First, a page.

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Another Terrorist Caught: In Memory of the Bali Dead

March 31, 2011

In 2003 I sat at the Premier’s desk working on a speech of tribute to 88 victims of the Bali bombing. It was a sad task for me. Among those 88 Australian dead were families from Malabar in my electorate as well as members of a Coogee football club close to where I lived. I had visited survivors in the burns ward of Concord Hospital including one man who lost his wife and daughter. Another family I knew lost their young son and received his suitcase which contained presents he had bought for them.

One suggestion for my speech came from Bob Ellis. It was a line that read, “Terrorism will never be defeated by force.’ I crossed it out. I knew that terrorism would have to be defeated by force. And I wanted it defeated by force. Other methods would work too. Force would be part of the equation.

This memory comes to the surface as I read today’s report that the last of the main conspirators has been arrested in Pakistan. The others are dead or imprisoned. Umar Patek has been arrested because of his role as assistant field co-ordinator in Jemaah Islamiah. He is also reported to being a senior member of the network.

I am struck again by the effectiveness of our Indonesian friends – President Susilo Bambang Yudhoyono and his administration – in pursuing those responsible for these murders. They do not get enough credit. The effectiveness of Indonesian security operations is all the more striking in an Islamic nation.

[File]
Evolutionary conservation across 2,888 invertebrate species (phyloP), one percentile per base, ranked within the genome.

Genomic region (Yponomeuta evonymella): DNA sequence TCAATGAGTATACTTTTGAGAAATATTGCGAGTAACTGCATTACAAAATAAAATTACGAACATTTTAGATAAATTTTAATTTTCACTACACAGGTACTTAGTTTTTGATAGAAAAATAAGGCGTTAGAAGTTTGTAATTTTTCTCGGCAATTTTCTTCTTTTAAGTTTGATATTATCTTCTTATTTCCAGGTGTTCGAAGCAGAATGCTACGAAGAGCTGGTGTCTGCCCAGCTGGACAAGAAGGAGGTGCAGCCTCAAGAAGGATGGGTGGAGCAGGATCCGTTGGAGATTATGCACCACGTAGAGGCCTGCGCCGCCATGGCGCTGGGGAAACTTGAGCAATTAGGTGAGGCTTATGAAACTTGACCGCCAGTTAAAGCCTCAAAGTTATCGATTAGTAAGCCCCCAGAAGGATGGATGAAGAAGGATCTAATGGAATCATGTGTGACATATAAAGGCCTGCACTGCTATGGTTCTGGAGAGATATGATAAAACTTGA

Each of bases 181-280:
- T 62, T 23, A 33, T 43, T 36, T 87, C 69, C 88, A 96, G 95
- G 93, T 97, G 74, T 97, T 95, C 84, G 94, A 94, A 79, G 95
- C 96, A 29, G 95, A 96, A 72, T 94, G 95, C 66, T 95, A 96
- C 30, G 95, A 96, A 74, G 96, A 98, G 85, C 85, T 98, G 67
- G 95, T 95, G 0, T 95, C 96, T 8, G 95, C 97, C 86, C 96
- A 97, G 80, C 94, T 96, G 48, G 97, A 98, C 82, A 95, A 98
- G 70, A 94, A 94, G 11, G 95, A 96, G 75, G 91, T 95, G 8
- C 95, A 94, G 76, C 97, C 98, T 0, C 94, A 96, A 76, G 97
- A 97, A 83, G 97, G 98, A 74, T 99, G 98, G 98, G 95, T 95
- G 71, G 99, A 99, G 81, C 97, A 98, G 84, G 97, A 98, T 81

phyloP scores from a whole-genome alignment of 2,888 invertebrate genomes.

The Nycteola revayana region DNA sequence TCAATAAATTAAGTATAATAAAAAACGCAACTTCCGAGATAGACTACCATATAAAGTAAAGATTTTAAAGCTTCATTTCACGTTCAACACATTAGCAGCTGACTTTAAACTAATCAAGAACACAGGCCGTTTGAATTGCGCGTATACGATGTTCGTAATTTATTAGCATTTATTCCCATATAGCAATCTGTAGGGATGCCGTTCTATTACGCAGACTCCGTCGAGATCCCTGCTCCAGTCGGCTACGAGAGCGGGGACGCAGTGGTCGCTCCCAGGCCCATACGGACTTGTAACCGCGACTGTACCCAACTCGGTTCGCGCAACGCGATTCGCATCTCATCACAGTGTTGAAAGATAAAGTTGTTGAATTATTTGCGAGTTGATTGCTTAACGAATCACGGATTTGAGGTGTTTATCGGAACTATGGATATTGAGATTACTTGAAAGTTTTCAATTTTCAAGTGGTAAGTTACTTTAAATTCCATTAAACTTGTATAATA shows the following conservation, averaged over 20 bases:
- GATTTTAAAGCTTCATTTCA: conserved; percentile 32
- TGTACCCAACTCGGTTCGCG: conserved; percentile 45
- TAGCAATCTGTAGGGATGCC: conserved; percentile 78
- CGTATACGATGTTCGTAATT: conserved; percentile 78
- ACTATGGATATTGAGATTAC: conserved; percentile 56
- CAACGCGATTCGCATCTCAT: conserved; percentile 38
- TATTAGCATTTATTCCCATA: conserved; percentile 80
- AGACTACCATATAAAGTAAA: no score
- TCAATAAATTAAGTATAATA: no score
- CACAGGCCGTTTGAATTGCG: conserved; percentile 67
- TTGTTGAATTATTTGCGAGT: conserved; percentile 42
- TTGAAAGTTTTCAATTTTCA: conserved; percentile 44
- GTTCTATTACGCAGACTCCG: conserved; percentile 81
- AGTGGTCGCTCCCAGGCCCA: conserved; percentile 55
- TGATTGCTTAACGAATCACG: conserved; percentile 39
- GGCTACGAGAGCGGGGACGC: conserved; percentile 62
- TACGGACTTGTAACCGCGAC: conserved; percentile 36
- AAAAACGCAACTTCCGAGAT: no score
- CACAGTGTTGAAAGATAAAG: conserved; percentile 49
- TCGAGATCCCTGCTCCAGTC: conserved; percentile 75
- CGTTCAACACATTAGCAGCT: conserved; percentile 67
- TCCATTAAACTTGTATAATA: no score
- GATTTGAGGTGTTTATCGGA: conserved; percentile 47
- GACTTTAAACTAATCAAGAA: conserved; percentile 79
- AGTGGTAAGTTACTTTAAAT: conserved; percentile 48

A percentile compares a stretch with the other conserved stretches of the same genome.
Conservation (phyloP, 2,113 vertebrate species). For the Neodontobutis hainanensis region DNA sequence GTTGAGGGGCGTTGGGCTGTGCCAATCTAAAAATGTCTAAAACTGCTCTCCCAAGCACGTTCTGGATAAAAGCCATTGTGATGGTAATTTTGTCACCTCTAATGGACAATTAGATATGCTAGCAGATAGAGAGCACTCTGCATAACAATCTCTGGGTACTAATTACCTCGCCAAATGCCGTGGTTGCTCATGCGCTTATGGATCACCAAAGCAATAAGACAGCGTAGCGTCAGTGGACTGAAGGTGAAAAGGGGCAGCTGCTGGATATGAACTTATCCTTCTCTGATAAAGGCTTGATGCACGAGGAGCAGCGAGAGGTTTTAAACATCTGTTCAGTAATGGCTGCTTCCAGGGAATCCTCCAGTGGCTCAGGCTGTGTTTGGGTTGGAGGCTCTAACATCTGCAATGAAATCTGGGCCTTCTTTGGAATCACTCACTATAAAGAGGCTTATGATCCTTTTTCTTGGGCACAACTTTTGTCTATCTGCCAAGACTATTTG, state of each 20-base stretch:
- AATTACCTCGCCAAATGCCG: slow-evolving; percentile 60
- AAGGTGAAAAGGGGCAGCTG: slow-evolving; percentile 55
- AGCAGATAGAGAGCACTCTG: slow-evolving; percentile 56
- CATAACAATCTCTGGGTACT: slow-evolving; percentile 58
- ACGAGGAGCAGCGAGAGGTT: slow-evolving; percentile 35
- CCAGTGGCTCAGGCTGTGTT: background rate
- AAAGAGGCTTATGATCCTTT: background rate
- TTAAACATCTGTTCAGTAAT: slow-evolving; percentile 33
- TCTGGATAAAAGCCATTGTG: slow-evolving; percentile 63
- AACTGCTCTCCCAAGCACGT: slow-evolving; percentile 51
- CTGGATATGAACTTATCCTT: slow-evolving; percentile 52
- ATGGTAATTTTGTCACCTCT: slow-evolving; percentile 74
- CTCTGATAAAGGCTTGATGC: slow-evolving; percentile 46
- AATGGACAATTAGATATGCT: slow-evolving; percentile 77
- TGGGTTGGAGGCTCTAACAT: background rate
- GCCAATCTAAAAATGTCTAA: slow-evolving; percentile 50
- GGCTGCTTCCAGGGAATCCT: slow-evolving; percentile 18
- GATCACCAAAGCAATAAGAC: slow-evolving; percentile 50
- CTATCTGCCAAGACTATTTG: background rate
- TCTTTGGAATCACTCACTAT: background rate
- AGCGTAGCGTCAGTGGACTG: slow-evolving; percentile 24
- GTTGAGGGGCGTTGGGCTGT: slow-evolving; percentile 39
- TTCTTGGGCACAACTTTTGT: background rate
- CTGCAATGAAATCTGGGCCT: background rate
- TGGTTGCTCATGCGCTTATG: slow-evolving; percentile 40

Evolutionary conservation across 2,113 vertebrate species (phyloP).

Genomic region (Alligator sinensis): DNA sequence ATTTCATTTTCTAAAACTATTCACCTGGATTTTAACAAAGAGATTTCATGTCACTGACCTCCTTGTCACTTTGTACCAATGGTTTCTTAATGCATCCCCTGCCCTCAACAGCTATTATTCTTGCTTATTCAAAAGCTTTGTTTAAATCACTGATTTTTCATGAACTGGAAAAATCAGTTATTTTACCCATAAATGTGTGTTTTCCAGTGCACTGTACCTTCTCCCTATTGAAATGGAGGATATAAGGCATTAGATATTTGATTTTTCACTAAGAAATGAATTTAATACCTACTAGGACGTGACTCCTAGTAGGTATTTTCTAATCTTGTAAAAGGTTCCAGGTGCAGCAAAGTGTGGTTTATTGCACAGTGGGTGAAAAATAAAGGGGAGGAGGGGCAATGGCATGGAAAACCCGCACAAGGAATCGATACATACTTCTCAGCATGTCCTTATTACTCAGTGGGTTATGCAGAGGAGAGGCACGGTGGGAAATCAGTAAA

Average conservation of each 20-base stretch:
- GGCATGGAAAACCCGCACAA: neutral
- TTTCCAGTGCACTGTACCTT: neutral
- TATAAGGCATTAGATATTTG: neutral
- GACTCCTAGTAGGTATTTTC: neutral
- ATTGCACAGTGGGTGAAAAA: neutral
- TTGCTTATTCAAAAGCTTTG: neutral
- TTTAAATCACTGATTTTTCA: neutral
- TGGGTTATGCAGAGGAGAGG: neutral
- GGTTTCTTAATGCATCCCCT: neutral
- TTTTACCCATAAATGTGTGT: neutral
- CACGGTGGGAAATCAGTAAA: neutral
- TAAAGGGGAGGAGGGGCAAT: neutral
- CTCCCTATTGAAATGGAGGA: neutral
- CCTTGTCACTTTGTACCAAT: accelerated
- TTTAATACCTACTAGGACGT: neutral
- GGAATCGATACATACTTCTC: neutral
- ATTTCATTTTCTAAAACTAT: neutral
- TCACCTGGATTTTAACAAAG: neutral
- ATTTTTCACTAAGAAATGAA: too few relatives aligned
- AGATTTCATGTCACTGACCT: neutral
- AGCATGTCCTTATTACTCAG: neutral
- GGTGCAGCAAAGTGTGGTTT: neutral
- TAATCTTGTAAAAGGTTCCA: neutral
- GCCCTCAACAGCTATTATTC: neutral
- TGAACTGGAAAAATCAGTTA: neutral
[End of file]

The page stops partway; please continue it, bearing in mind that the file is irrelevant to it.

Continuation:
This battle will be won only with the support of Muslims who are opposed to Islamist or political Islam, who embrace modernity and reject the preachings of medievalists who control the Taliban, the government of Iran and, perhaps the Muslim Brotherhood. I prefer these descriptions as opposed to the vague ” moderate Muslim”.

The War on Terror proclaimed by the Bush administration in the wake of the September 11 attack has, of course, failed. If someone had told you a week after the twin towers that 10 years from now the US would be bogged down in unsuccessful trillion dollar wars in Iraq and Afghanistan and that Al-Qaeda would be expanding its influence in Africa and Osama bin Laden would still bd alive, you would not have believed them. Read Peter Bergen’s 2011 book The Longest War for an account of how the War on Terror – 10 years after September 11 – has yielded mostly failure.

But there have been some successes. The people who planned bombings and are now in Australian, British and American prisoners are one measure of success. So is the stunning Indonesian performance in imprisoning or executing most of those involved in the attack on our people and others in Bali. Bergen seems to acknowledge this:

By the end of the second Bush term it was clear that Al Qaeda and allied groups were losing the ‘war of ideas’ in the Islamic world, not because America was winning that war — quite the contrary: most Muslims had a quite negative attitude toward the United States — but because Muslims themselves had largely turned against the ideology of bin Ladenism.

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